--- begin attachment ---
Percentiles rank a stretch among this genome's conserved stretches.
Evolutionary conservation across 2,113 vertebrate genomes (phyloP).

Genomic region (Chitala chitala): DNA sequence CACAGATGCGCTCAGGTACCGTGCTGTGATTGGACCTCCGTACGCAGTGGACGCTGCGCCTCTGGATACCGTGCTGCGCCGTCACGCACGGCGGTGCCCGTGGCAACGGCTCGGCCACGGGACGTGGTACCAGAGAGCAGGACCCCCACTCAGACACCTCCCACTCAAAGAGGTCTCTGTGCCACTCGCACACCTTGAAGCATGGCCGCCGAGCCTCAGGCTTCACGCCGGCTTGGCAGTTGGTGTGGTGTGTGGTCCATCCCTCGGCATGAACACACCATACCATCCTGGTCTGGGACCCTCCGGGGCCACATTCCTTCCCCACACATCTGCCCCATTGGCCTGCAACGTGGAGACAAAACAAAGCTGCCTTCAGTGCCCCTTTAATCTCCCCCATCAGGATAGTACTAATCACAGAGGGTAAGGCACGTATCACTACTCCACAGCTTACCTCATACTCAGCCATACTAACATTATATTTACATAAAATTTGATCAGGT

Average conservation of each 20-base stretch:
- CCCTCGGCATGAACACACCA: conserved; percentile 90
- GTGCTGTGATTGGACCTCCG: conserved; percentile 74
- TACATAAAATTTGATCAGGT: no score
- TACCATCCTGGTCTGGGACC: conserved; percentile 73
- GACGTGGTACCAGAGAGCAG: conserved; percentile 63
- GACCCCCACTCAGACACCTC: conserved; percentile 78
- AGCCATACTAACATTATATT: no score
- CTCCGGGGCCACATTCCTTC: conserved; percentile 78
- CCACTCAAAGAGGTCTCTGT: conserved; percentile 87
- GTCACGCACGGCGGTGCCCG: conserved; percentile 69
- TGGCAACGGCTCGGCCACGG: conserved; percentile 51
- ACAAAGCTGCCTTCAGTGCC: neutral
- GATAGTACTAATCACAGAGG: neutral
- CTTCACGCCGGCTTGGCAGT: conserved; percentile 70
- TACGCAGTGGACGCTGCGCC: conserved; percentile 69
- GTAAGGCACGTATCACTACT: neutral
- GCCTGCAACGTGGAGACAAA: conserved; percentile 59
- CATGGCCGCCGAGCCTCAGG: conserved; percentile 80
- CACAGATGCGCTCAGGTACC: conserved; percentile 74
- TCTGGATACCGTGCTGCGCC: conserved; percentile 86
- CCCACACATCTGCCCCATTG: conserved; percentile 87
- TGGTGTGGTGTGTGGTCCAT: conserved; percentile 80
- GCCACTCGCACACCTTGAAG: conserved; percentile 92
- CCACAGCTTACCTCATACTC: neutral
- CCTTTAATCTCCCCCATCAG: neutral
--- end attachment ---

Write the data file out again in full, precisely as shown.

Percentiles rank a stretch among this genome's conserved stretches.
Evolutionary conservation across 2,113 vertebrate genomes (phyloP).

Genomic region (Chitala chitala): DNA sequence CACAGATGCGCTCAGGTACCGTGCTGTGATTGGACCTCCGTACGCAGTGGACGCTGCGCCTCTGGATACCGTGCTGCGCCGTCACGCACGGCGGTGCCCGTGGCAACGGCTCGGCCACGGGACGTGGTACCAGAGAGCAGGACCCCCACTCAGACACCTCCCACTCAAAGAGGTCTCTGTGCCACTCGCACACCTTGAAGCATGGCCGCCGAGCCTCAGGCTTCACGCCGGCTTGGCAGTTGGTGTGGTGTGTGGTCCATCCCTCGGCATGAACACACCATACCATCCTGGTCTGGGACCCTCCGGGGCCACATTCCTTCCCCACACATCTGCCCCATTGGCCTGCAACGTGGAGACAAAACAAAGCTGCCTTCAGTGCCCCTTTAATCTCCCCCATCAGGATAGTACTAATCACAGAGGGTAAGGCACGTATCACTACTCCACAGCTTACCTCATACTCAGCCATACTAACATTATATTTACATAAAATTTGATCAGGT

Average conservation of each 20-base stretch:
- CCCTCGGCATGAACACACCA: conserved; percentile 90
- GTGCTGTGATTGGACCTCCG: conserved; percentile 74
- TACATAAAATTTGATCAGGT: no score
- TACCATCCTGGTCTGGGACC: conserved; percentile 73
- GACGTGGTACCAGAGAGCAG: conserved; percentile 63
- GACCCCCACTCAGACACCTC: conserved; percentile 78
- AGCCATACTAACATTATATT: no score
- CTCCGGGGCCACATTCCTTC: conserved; percentile 78
- CCACTCAAAGAGGTCTCTGT: conserved; percentile 87
- GTCACGCACGGCGGTGCCCG: conserved; percentile 69
- TGGCAACGGCTCGGCCACGG: conserved; percentile 51
- ACAAAGCTGCCTTCAGTGCC: neutral
- GATAGTACTAATCACAGAGG: neutral
- CTTCACGCCGGCTTGGCAGT: conserved; percentile 70
- TACGCAGTGGACGCTGCGCC: conserved; percentile 69
- GTAAGGCACGTATCACTACT: neutral
- GCCTGCAACGTGGAGACAAA: conserved; percentile 59
- CATGGCCGCCGAGCCTCAGG: conserved; percentile 80
- CACAGATGCGCTCAGGTACC: conserved; percentile 74
- TCTGGATACCGTGCTGCGCC: conserved; percentile 86
- CCCACACATCTGCCCCATTG: conserved; percentile 87
- TGGTGTGGTGTGTGGTCCAT: conserved; percentile 80
- GCCACTCGCACACCTTGAAG: conserved; percentile 92
- CCACAGCTTACCTCATACTC: neutral
- CCTTTAATCTCCCCCATCAG: neutral